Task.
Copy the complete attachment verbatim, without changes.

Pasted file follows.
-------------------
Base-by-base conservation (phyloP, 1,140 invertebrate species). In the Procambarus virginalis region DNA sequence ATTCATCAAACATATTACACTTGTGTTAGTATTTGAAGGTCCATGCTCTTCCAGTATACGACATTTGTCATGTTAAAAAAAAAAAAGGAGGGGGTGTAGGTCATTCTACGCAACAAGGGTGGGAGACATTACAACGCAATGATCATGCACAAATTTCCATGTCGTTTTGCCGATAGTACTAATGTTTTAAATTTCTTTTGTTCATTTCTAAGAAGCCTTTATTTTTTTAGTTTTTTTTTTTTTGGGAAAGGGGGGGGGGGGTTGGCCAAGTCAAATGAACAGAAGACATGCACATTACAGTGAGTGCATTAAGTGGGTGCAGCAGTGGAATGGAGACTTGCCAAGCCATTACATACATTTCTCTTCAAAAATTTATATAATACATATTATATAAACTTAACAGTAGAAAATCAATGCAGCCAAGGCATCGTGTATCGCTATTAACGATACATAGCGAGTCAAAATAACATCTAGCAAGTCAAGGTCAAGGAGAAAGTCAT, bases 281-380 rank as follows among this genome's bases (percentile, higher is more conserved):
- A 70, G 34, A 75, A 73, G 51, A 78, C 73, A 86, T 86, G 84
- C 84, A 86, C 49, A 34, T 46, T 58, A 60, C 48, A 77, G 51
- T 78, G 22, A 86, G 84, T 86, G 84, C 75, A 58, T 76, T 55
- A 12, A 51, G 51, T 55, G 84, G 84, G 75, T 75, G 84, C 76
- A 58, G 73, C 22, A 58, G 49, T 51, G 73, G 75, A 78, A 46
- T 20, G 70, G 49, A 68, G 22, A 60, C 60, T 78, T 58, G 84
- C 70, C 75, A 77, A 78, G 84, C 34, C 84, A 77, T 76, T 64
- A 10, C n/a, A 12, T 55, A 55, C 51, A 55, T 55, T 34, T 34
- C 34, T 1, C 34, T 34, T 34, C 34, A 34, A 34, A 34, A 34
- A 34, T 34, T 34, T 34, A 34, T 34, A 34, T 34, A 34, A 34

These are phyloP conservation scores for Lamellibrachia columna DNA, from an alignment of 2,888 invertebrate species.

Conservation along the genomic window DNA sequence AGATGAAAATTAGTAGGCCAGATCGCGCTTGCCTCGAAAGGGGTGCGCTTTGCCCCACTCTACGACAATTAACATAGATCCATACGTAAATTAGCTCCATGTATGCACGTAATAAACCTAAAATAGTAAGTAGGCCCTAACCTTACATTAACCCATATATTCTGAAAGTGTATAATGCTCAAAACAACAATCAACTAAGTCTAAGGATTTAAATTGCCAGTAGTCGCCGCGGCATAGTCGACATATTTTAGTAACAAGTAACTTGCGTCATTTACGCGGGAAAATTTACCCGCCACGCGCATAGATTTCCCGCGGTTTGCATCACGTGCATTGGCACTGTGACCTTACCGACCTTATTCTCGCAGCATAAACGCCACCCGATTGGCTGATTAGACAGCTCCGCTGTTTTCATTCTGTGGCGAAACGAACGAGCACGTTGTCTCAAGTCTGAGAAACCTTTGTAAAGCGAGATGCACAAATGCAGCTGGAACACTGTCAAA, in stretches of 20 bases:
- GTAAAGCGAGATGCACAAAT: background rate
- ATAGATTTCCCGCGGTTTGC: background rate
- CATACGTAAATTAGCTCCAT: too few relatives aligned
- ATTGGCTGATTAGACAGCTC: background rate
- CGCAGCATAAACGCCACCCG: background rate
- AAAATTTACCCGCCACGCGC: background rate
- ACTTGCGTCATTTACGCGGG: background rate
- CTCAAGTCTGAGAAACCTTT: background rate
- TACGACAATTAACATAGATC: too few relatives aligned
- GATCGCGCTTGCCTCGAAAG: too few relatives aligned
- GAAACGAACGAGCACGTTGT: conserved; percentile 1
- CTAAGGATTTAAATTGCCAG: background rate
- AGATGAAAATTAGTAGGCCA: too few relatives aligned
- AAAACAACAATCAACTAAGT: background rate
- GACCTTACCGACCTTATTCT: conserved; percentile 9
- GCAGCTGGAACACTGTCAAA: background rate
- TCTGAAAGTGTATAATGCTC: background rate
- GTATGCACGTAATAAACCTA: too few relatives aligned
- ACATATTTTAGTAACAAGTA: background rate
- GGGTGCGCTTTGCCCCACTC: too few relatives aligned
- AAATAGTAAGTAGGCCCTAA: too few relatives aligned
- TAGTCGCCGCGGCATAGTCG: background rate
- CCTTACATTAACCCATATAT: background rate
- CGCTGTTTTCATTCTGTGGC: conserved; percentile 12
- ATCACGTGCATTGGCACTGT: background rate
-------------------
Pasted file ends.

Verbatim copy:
Base-by-base conservation (phyloP, 1,140 invertebrate species). In the Procambarus virginalis region DNA sequence ATTCATCAAACATATTACACTTGTGTTAGTATTTGAAGGTCCATGCTCTTCCAGTATACGACATTTGTCATGTTAAAAAAAAAAAAGGAGGGGGTGTAGGTCATTCTACGCAACAAGGGTGGGAGACATTACAACGCAATGATCATGCACAAATTTCCATGTCGTTTTGCCGATAGTACTAATGTTTTAAATTTCTTTTGTTCATTTCTAAGAAGCCTTTATTTTTTTAGTTTTTTTTTTTTTGGGAAAGGGGGGGGGGGGTTGGCCAAGTCAAATGAACAGAAGACATGCACATTACAGTGAGTGCATTAAGTGGGTGCAGCAGTGGAATGGAGACTTGCCAAGCCATTACATACATTTCTCTTCAAAAATTTATATAATACATATTATATAAACTTAACAGTAGAAAATCAATGCAGCCAAGGCATCGTGTATCGCTATTAACGATACATAGCGAGTCAAAATAACATCTAGCAAGTCAAGGTCAAGGAGAAAGTCAT, bases 281-380 rank as follows among this genome's bases (percentile, higher is more conserved):
- A 70, G 34, A 75, A 73, G 51, A 78, C 73, A 86, T 86, G 84
- C 84, A 86, C 49, A 34, T 46, T 58, A 60, C 48, A 77, G 51
- T 78, G 22, A 86, G 84, T 86, G 84, C 75, A 58, T 76, T 55
- A 12, A 51, G 51, T 55, G 84, G 84, G 75, T 75, G 84, C 76
- A 58, G 73, C 22, A 58, G 49, T 51, G 73, G 75, A 78, A 46
- T 20, G 70, G 49, A 68, G 22, A 60, C 60, T 78, T 58, G 84
- C 70, C 75, A 77, A 78, G 84, C 34, C 84, A 77, T 76, T 64
- A 10, C n/a, A 12, T 55, A 55, C 51, A 55, T 55, T 34, T 34
- C 34, T 1, C 34, T 34, T 34, C 34, A 34, A 34, A 34, A 34
- A 34, T 34, T 34, T 34, A 34, T 34, A 34, T 34, A 34, A 34

These are phyloP conservation scores for Lamellibrachia columna DNA, from an alignment of 2,888 invertebrate species.

Conservation along the genomic window DNA sequence AGATGAAAATTAGTAGGCCAGATCGCGCTTGCCTCGAAAGGGGTGCGCTTTGCCCCACTCTACGACAATTAACATAGATCCATACGTAAATTAGCTCCATGTATGCACGTAATAAACCTAAAATAGTAAGTAGGCCCTAACCTTACATTAACCCATATATTCTGAAAGTGTATAATGCTCAAAACAACAATCAACTAAGTCTAAGGATTTAAATTGCCAGTAGTCGCCGCGGCATAGTCGACATATTTTAGTAACAAGTAACTTGCGTCATTTACGCGGGAAAATTTACCCGCCACGCGCATAGATTTCCCGCGGTTTGCATCACGTGCATTGGCACTGTGACCTTACCGACCTTATTCTCGCAGCATAAACGCCACCCGATTGGCTGATTAGACAGCTCCGCTGTTTTCATTCTGTGGCGAAACGAACGAGCACGTTGTCTCAAGTCTGAGAAACCTTTGTAAAGCGAGATGCACAAATGCAGCTGGAACACTGTCAAA, in stretches of 20 bases:
- GTAAAGCGAGATGCACAAAT: background rate
- ATAGATTTCCCGCGGTTTGC: background rate
- CATACGTAAATTAGCTCCAT: too few relatives aligned
- ATTGGCTGATTAGACAGCTC: background rate
- CGCAGCATAAACGCCACCCG: background rate
- AAAATTTACCCGCCACGCGC: background rate
- ACTTGCGTCATTTACGCGGG: background rate
- CTCAAGTCTGAGAAACCTTT: background rate
- TACGACAATTAACATAGATC: too few relatives aligned
- GATCGCGCTTGCCTCGAAAG: too few relatives aligned
- GAAACGAACGAGCACGTTGT: conserved; percentile 1
- CTAAGGATTTAAATTGCCAG: background rate
- AGATGAAAATTAGTAGGCCA: too few relatives aligned
- AAAACAACAATCAACTAAGT: background rate
- GACCTTACCGACCTTATTCT: conserved; percentile 9
- GCAGCTGGAACACTGTCAAA: background rate
- TCTGAAAGTGTATAATGCTC: background rate
- GTATGCACGTAATAAACCTA: too few relatives aligned
- ACATATTTTAGTAACAAGTA: background rate
- GGGTGCGCTTTGCCCCACTC: too few relatives aligned
- AAATAGTAAGTAGGCCCTAA: too few relatives aligned
- TAGTCGCCGCGGCATAGTCG: background rate
- CCTTACATTAACCCATATAT: background rate
- CGCTGTTTTCATTCTGTGGC: conserved; percentile 12
- ATCACGTGCATTGGCACTGT: background rate